Meeting with Jan Peszek will take place on Sunday, 18th October, 2015 at 12.00 at the Kino Centrum (ul. Wały gen. Sikorskiego 13). Free admittance.
„As long as I am interested in human beings, I will continue being an actor. I do hope that it will be like this, until the day I die,” says Jan Peszek. He is a versatile actor and a perpetual anarchist, who will receive an award for artistic insolence.
He spent his childhood and adolescence in Andrychów. He has graduated from the Ludwik Solski State Drama School in Kraków, where he is now a teacher. He madehis debut in 1996 and performed in The Resistible Rise of Arturo Ui by Bertolt Brecht, which was played in the Polish Theatre in Wrocław. The breaking point in his career a script for the Scenario for a Non-existent But Possible Instrumental Actor monodrama, presented to Jan Peszek by Boguslaw Schaeffer, in 1974. Jan Peszek has performed the monodrama more than 2,000 times, all around the world. His professional portfolio includes roles in the most famous theatre directors in Poland: Jerzy Krasowski, Kazimierz Dejmek, Mikołaj Grabowski, Jerzy Jarocki, Krystian Lupa, Michał Zadara, or Grzegorz Jarzyna. As for the big screen, he debuted in 1969 in Znaki na drodze by Andrzej Piotrowski, but it was only in 1980s, when he started making frequent appearances on the big screen. He has played in several dozen Polish films, including the following: There Was Jazz by Feliks Falk, 30 Door Key/Ferdydurke by Jerzy Skolimowski, Death as a Slice of Bread by Kazimierz Kutz, or Escape from the “Liberty” Cinema by Wojciech Marczewski. As of late, he has portrayed Tytus Ceglarski, an industrialist, in Hiszpanka (Influenza) by Łukasz Barczyk, who has to choose between helping the insurgents and continuing making business with the Germans.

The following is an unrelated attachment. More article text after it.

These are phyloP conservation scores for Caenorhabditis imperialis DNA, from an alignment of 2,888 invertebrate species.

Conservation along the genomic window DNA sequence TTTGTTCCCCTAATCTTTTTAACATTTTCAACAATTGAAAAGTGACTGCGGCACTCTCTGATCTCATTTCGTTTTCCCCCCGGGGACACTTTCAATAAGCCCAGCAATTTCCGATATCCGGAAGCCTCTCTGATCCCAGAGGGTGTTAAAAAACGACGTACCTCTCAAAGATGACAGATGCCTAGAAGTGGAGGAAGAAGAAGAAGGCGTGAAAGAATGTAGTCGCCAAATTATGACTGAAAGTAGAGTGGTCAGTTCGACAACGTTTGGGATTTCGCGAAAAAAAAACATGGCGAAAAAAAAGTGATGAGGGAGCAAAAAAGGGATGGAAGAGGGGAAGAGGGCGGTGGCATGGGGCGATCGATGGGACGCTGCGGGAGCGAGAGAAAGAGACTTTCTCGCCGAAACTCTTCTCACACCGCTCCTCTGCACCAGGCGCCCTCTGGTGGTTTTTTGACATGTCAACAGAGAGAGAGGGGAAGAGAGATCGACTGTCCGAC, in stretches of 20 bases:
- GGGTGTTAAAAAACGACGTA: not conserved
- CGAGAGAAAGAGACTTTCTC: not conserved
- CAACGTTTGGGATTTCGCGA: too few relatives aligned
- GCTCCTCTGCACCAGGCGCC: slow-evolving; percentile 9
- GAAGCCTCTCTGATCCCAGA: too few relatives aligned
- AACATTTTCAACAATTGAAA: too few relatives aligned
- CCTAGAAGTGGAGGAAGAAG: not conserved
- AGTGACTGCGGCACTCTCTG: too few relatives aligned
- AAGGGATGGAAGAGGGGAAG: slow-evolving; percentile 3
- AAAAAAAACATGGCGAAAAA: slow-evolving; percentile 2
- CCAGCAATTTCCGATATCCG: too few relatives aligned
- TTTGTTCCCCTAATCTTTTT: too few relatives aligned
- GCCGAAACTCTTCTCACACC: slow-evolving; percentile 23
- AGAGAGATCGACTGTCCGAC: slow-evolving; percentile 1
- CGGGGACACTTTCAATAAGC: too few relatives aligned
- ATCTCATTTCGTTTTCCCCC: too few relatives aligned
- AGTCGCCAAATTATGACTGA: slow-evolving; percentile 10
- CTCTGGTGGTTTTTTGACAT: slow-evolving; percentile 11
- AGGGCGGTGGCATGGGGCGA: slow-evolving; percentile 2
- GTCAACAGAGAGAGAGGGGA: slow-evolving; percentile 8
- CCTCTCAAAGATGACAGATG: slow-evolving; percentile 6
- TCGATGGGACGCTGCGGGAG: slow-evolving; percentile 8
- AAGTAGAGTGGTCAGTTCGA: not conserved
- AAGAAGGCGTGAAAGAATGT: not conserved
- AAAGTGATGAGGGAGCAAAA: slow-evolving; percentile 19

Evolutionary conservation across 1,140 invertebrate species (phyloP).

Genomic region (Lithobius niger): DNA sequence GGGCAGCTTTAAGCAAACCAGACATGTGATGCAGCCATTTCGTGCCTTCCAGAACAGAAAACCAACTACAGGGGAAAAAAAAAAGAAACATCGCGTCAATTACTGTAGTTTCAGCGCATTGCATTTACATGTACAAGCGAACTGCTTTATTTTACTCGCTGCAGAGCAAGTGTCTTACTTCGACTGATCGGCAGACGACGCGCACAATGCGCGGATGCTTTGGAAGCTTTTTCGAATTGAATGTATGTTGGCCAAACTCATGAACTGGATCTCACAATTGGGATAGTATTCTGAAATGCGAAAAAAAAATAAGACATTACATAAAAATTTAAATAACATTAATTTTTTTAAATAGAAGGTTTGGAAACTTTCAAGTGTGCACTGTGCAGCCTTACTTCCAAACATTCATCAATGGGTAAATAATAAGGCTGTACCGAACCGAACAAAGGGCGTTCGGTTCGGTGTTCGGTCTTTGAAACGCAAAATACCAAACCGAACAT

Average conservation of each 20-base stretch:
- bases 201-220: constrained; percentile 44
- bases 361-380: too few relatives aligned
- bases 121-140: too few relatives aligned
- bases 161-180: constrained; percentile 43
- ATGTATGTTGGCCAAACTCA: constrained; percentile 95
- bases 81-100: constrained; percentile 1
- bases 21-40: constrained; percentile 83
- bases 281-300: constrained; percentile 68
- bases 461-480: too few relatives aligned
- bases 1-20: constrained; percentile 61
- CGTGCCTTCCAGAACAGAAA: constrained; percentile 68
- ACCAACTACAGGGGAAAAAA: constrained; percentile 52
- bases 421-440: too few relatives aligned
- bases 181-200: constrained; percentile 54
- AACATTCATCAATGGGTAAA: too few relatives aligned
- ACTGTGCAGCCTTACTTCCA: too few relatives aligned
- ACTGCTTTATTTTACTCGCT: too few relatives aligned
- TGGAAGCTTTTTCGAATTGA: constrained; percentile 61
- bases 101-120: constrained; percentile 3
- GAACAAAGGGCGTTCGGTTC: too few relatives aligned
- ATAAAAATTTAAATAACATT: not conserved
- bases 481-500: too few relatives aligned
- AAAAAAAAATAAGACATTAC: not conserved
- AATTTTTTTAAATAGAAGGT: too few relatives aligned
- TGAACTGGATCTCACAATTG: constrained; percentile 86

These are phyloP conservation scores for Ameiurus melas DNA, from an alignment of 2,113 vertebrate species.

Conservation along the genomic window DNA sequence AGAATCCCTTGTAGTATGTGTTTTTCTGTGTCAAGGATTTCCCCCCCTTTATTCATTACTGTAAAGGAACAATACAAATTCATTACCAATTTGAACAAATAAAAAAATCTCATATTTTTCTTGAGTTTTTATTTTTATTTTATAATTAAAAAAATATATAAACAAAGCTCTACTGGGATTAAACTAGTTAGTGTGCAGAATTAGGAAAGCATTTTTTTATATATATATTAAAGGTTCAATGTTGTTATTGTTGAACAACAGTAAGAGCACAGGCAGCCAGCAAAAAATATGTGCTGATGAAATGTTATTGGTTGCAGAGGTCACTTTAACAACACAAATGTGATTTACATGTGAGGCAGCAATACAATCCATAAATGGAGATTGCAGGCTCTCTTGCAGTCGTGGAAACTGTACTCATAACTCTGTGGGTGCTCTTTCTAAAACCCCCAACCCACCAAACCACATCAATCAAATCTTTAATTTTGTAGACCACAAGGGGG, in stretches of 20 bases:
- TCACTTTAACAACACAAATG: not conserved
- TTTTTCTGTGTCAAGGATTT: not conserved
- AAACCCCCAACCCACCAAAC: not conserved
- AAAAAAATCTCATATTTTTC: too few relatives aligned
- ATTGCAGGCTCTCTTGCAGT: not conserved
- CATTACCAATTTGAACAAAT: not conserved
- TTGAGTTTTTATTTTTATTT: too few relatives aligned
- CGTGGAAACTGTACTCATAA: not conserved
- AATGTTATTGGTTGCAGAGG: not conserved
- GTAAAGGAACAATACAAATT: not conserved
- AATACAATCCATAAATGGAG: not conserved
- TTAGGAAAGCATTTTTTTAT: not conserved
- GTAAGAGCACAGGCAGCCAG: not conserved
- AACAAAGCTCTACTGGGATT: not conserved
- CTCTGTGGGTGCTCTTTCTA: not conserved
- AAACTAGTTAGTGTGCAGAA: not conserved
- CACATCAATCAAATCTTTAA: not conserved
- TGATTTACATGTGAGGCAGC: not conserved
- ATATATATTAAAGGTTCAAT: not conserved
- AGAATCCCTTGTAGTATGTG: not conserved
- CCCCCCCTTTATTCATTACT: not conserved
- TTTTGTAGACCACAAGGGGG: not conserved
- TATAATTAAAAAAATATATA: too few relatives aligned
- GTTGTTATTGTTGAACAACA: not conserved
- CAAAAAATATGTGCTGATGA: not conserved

Peszek claims that he is not afraid to portray extreme characters, for example deviants or subversives. “I am always puzzled, when my colleagues fear portraying, say, gays, because they believe that they would be associated with them. Perfection means that you can enact all situations, including the extreme ones,” he comments. He has lived in Kraków for a long time. “I am driven by the force of a paradox. Because in reality, I do not accept Kraków. This situation has created constant ferment and rebellion,” he explains. In 2005, Jan Peszek received the Golden Eagle Polish Film Award from the Polish Film Academy for King Ubu, and he has also been awarded many prizes for his theatre performances (including the Aleksander Zelwerowicz Award, in 1987). He is also a film director, who has made between ten and twenty theatre plays, including Wroniec (Crowman) by Jacek Dukaj.
“I was raised to believe that the worst manifestation of suppression is to deprive people of freedom. People can do whatever they want, as long as they do not hurt others. It was a lesson I learnt back at my family home. The most important thing is life and its affirmation, instead of fearing for what comes after we die.” Jan Peszek has been actively fighting for freedom in both his work and life.